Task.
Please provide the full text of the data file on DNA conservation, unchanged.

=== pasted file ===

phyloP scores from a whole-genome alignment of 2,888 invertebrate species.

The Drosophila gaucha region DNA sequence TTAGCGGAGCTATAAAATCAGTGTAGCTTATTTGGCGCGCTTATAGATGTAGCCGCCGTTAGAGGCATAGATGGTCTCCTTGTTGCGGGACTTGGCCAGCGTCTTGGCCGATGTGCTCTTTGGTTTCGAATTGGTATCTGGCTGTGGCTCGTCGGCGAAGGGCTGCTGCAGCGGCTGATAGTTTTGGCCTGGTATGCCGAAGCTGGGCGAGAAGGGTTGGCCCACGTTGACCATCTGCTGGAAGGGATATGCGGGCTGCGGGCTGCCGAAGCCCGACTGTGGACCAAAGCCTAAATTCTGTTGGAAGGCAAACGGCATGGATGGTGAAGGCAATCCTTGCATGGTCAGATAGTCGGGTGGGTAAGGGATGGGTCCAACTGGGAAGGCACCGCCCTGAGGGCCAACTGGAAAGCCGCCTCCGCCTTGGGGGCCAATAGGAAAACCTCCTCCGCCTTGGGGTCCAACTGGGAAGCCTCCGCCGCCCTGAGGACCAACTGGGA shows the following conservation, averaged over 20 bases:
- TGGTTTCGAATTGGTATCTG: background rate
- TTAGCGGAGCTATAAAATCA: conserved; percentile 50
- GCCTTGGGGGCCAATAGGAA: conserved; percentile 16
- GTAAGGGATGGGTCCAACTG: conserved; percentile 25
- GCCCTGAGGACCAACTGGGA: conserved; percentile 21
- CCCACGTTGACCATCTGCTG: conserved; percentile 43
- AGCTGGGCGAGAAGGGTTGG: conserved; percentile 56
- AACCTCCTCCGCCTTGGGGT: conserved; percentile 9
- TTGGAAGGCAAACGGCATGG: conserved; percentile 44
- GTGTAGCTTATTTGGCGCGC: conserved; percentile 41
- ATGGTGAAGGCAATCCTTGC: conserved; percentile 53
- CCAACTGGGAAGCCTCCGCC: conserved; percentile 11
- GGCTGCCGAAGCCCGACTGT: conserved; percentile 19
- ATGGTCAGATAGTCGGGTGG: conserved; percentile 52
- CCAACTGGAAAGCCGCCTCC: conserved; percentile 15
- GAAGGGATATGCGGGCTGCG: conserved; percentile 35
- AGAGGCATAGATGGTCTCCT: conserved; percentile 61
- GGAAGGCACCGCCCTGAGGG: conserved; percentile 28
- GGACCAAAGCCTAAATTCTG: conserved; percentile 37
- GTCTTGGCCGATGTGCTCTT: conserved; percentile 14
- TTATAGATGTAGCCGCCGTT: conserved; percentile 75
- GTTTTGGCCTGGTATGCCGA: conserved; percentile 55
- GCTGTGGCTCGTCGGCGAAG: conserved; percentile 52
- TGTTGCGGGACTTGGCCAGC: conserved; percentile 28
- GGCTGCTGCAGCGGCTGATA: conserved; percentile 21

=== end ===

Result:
phyloP scores from a whole-genome alignment of 2,888 invertebrate species.

The Drosophila gaucha region DNA sequence TTAGCGGAGCTATAAAATCAGTGTAGCTTATTTGGCGCGCTTATAGATGTAGCCGCCGTTAGAGGCATAGATGGTCTCCTTGTTGCGGGACTTGGCCAGCGTCTTGGCCGATGTGCTCTTTGGTTTCGAATTGGTATCTGGCTGTGGCTCGTCGGCGAAGGGCTGCTGCAGCGGCTGATAGTTTTGGCCTGGTATGCCGAAGCTGGGCGAGAAGGGTTGGCCCACGTTGACCATCTGCTGGAAGGGATATGCGGGCTGCGGGCTGCCGAAGCCCGACTGTGGACCAAAGCCTAAATTCTGTTGGAAGGCAAACGGCATGGATGGTGAAGGCAATCCTTGCATGGTCAGATAGTCGGGTGGGTAAGGGATGGGTCCAACTGGGAAGGCACCGCCCTGAGGGCCAACTGGAAAGCCGCCTCCGCCTTGGGGGCCAATAGGAAAACCTCCTCCGCCTTGGGGTCCAACTGGGAAGCCTCCGCCGCCCTGAGGACCAACTGGGA shows the following conservation, averaged over 20 bases:
- TGGTTTCGAATTGGTATCTG: background rate
- TTAGCGGAGCTATAAAATCA: conserved; percentile 50
- GCCTTGGGGGCCAATAGGAA: conserved; percentile 16
- GTAAGGGATGGGTCCAACTG: conserved; percentile 25
- GCCCTGAGGACCAACTGGGA: conserved; percentile 21
- CCCACGTTGACCATCTGCTG: conserved; percentile 43
- AGCTGGGCGAGAAGGGTTGG: conserved; percentile 56
- AACCTCCTCCGCCTTGGGGT: conserved; percentile 9
- TTGGAAGGCAAACGGCATGG: conserved; percentile 44
- GTGTAGCTTATTTGGCGCGC: conserved; percentile 41
- ATGGTGAAGGCAATCCTTGC: conserved; percentile 53
- CCAACTGGGAAGCCTCCGCC: conserved; percentile 11
- GGCTGCCGAAGCCCGACTGT: conserved; percentile 19
- ATGGTCAGATAGTCGGGTGG: conserved; percentile 52
- CCAACTGGAAAGCCGCCTCC: conserved; percentile 15
- GAAGGGATATGCGGGCTGCG: conserved; percentile 35
- AGAGGCATAGATGGTCTCCT: conserved; percentile 61
- GGAAGGCACCGCCCTGAGGG: conserved; percentile 28
- GGACCAAAGCCTAAATTCTG: conserved; percentile 37
- GTCTTGGCCGATGTGCTCTT: conserved; percentile 14
- TTATAGATGTAGCCGCCGTT: conserved; percentile 75
- GTTTTGGCCTGGTATGCCGA: conserved; percentile 55
- GCTGTGGCTCGTCGGCGAAG: conserved; percentile 52
- TGTTGCGGGACTTGGCCAGC: conserved; percentile 28
- GGCTGCTGCAGCGGCTGATA: conserved; percentile 21